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Progress to Advance Care, Treatments, and Outcomes for Brain Tumor Patients

, by Brittany Cordeiro, NCI-CONNECT Program Manager

Brain tumor scans

Neuro-Oncologist Dr. Jing Wu reviews brain tumor scans


Read about our advances in care, treatments, and patient outcomes for brain and other central nervous systems tumors in honor of Brain Tumor Awareness Month. 

An estimated 700,000 people in the United States are living with a brain tumor. Over 25,000 more will be diagnosed with a cancerous brain or other central nervous system (CNS) tumor this year. The causes are not known. And, while males are slightly more likely to develop brain cancer than females, brain tumors do not discriminate.

In May, the brain tumor community joins together to raise awareness about brain tumors through education. By sharing the rarity and uniqueness of brain and other CNS tumors—1.3 percent of all new cancers cases and over 130 different types—we can inspire research and clinical studies to improve diagnosis and standardize care.

We also hope to champion progress by sharing the work that NCI-CONNECT and the NCI Center for Cancer Research's Neuro-Oncology Branch (NOB) have completed over the last year to advance care, treatments, and patient outcomes.

Investigating New Therapies and Methods to Improve Outcomes

NCI-CONNECT Clinical Studies Expansion

In 2021, NCI-CONNECT expanded two clinical studies—an immunotherapy drug trial and a tumor tissue repository study—to its national network of collaborative institutions to reach more people with rare brain and spine tumors and help researchers advance their knowledge of the diseases faster.

The first-of-its-kind immunotherapy drug trial is designed to test whether stimulating the immune system using nivolumab is effective and can shrink (or control the growth or spread of) specific types of recurrent rare brain and spine tumors. The trial first launched in 2017 at the NOB. Now, the trial is being led by NOB Associate Research Physician Marta Penas-Prado, M.D. It is also testing the changes that nivolumab induces in immune cells in peripheral blood during treatment—and whether nivolumab can improve the symptoms of people with these tumors.

The new multi-institutional Tissue Outcomes Study collects tumor tissue and comprehensive clinical data from deceased patients with rare brain and spine tumors, and people who were pregnant at diagnosis (or became pregnant after diagnosis). The study is breaking silos by working across the NCI-CONNECT national network. It is led by Dr. Penas-Prado.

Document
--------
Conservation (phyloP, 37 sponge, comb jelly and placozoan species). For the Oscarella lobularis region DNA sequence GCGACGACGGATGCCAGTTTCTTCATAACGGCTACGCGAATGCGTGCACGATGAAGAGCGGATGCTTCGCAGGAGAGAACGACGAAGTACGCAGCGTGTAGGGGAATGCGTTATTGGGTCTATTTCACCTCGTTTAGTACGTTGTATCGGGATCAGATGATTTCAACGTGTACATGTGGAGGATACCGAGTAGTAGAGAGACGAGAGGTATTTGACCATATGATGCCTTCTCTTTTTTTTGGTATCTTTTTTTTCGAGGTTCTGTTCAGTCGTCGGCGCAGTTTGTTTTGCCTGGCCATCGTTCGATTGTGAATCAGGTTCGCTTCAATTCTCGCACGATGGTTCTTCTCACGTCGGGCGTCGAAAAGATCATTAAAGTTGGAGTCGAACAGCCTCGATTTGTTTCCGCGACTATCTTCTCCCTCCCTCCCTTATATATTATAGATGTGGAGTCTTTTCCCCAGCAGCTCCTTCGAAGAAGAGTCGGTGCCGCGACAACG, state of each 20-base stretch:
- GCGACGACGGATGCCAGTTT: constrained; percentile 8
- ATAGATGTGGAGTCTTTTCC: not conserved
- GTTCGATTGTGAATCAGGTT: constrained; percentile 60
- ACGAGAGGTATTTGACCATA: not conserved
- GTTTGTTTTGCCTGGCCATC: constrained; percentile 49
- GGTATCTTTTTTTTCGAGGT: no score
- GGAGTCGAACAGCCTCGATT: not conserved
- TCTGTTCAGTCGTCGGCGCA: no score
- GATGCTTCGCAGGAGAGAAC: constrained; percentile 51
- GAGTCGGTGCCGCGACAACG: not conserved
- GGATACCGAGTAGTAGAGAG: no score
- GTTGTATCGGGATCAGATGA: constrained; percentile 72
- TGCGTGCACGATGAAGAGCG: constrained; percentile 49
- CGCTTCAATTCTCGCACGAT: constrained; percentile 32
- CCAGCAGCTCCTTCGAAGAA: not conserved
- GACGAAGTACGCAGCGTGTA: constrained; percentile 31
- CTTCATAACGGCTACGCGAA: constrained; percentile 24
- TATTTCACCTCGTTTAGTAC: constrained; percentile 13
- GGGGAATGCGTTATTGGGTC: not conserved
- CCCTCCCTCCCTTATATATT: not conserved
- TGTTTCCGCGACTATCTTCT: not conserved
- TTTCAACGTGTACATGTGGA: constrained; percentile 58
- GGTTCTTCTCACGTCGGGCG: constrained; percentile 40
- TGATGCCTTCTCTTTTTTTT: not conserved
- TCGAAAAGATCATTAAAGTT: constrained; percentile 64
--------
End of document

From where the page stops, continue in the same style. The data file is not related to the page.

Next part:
NCI-CONNECT First-in-Human Study

In other firsts, NCI-CONNECT launched a first-in-human phase 1 clinical trial for people with recurrent rare brain and spine tumors. Led by Brett Theeler, M.D., neurologist and neuro-oncologist in the United States Army Medical Corps and NCI-CONNECT clinical collaborator, the trial is studying ONC206, an oral cancer therapy. The trial tests the dosing and safety in adult patients.

NOB Immunotherapy and Glioblastoma Trial

Glioblastoma is the most common type of primary brain cancer. People with this disease or a variant called gliosarcoma have poor long-term outcomes. NOB Chief and NCI-CONNECT Co-Leader Mark Gilbert, M.D., is leading a new clinical trial testing an immunotherapy treatment to slow or stop the spread of cancer cells in people with glioblastoma and gliosarcoma. The trial will also evaluate a test that may help determine who is likely to get an immune response.

We designed the study based on quality science and built-in cutting-edge techniques. The study results should be a very important contribution to the field.

Mark Gilbert, M.D., NOB Chief and NCI-CONNECT Co-Leader

Outcomes Intervention Studies

Under the leadership of NOB Deputy Chief and NCI-CONNECT Co-Leader Terri Armstrong, Ph.D., NCI-CONNECT also launched three studies in 2021 to measure if an intervention helps improve outcomes. Led by Amanda King, Ph.D., an iCURE postdoctoral fellow in the Patient Outcomes Program, a virtual reality study for patients with brain cancer investigates if using a virtual reality headset to deliver relaxation techniques helps to reduce the distress and anxiety that people experience ahead of their magnetic resonance imaging (MRI) scans and clinical appointments.  

Led by assistant investigator Dorela Shuboni-Mulligan, Ph.D., CRTA postdoctoral fellow in the Patient Outcomes Program, a sleep observation study measures daytime sleepiness and activity patterns using a smart wearable device. This will provide insight into the impact of sleep disturbance on those with brain cancers. 

Led by assistant investigator Alvina Acquaye, psychosocial behavioral specialist for NCI-CONNECT, the CALM therapy intervention study uses individualized therapy to address negative feelings and improve a person’s mood and the way they feel. This study will determine if using the CALM intervention helps to reduce depressive symptoms in people with brain cancer.

Bringing the Community Together to Advance Science and Patient Care

Virtual educational webinars were held to join experts across disciplines with advocates—and provide forums for thoughtful discussion about challenges and solutions.

Targeting CNS Tumor Metabolism